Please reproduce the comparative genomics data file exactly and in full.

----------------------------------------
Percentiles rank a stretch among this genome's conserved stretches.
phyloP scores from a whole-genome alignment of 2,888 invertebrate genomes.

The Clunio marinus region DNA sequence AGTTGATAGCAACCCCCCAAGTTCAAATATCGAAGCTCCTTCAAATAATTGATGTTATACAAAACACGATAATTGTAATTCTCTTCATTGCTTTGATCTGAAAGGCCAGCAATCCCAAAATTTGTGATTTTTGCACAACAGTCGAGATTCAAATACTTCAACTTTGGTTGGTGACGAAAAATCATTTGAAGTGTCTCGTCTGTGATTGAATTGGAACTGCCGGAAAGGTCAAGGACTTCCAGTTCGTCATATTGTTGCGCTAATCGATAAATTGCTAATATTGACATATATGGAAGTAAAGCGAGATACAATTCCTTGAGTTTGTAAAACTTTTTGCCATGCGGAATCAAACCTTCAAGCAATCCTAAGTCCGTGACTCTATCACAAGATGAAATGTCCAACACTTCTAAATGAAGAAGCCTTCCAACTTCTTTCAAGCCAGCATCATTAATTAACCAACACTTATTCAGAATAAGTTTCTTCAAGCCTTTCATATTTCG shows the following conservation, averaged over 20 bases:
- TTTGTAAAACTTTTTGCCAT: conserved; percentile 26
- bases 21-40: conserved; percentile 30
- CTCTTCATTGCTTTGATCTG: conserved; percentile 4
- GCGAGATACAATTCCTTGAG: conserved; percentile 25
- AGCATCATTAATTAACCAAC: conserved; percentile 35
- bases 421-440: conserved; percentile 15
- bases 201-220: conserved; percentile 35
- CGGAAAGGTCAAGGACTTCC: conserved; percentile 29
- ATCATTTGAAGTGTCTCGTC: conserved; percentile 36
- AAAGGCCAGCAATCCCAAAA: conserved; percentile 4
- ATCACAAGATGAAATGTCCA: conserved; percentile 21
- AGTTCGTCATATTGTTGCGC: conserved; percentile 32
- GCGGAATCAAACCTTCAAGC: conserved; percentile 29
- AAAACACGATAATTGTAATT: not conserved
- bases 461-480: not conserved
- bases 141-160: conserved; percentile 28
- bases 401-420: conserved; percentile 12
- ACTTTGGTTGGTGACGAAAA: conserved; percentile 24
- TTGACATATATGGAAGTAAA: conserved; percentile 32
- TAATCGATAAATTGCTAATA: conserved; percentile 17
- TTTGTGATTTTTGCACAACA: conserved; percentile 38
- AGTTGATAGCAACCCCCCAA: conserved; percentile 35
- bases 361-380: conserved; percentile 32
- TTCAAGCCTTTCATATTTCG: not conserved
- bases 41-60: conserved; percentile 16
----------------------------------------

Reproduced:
Percentiles rank a stretch among this genome's conserved stretches.
phyloP scores from a whole-genome alignment of 2,888 invertebrate genomes.

The Clunio marinus region DNA sequence AGTTGATAGCAACCCCCCAAGTTCAAATATCGAAGCTCCTTCAAATAATTGATGTTATACAAAACACGATAATTGTAATTCTCTTCATTGCTTTGATCTGAAAGGCCAGCAATCCCAAAATTTGTGATTTTTGCACAACAGTCGAGATTCAAATACTTCAACTTTGGTTGGTGACGAAAAATCATTTGAAGTGTCTCGTCTGTGATTGAATTGGAACTGCCGGAAAGGTCAAGGACTTCCAGTTCGTCATATTGTTGCGCTAATCGATAAATTGCTAATATTGACATATATGGAAGTAAAGCGAGATACAATTCCTTGAGTTTGTAAAACTTTTTGCCATGCGGAATCAAACCTTCAAGCAATCCTAAGTCCGTGACTCTATCACAAGATGAAATGTCCAACACTTCTAAATGAAGAAGCCTTCCAACTTCTTTCAAGCCAGCATCATTAATTAACCAACACTTATTCAGAATAAGTTTCTTCAAGCCTTTCATATTTCG shows the following conservation, averaged over 20 bases:
- TTTGTAAAACTTTTTGCCAT: conserved; percentile 26
- bases 21-40: conserved; percentile 30
- CTCTTCATTGCTTTGATCTG: conserved; percentile 4
- GCGAGATACAATTCCTTGAG: conserved; percentile 25
- AGCATCATTAATTAACCAAC: conserved; percentile 35
- bases 421-440: conserved; percentile 15
- bases 201-220: conserved; percentile 35
- CGGAAAGGTCAAGGACTTCC: conserved; percentile 29
- ATCATTTGAAGTGTCTCGTC: conserved; percentile 36
- AAAGGCCAGCAATCCCAAAA: conserved; percentile 4
- ATCACAAGATGAAATGTCCA: conserved; percentile 21
- AGTTCGTCATATTGTTGCGC: conserved; percentile 32
- GCGGAATCAAACCTTCAAGC: conserved; percentile 29
- AAAACACGATAATTGTAATT: not conserved
- bases 461-480: not conserved
- bases 141-160: conserved; percentile 28
- bases 401-420: conserved; percentile 12
- ACTTTGGTTGGTGACGAAAA: conserved; percentile 24
- TTGACATATATGGAAGTAAA: conserved; percentile 32
- TAATCGATAAATTGCTAATA: conserved; percentile 17
- TTTGTGATTTTTGCACAACA: conserved; percentile 38
- AGTTGATAGCAACCCCCCAA: conserved; percentile 35
- bases 361-380: conserved; percentile 32
- TTCAAGCCTTTCATATTTCG: not conserved
- bases 41-60: conserved; percentile 16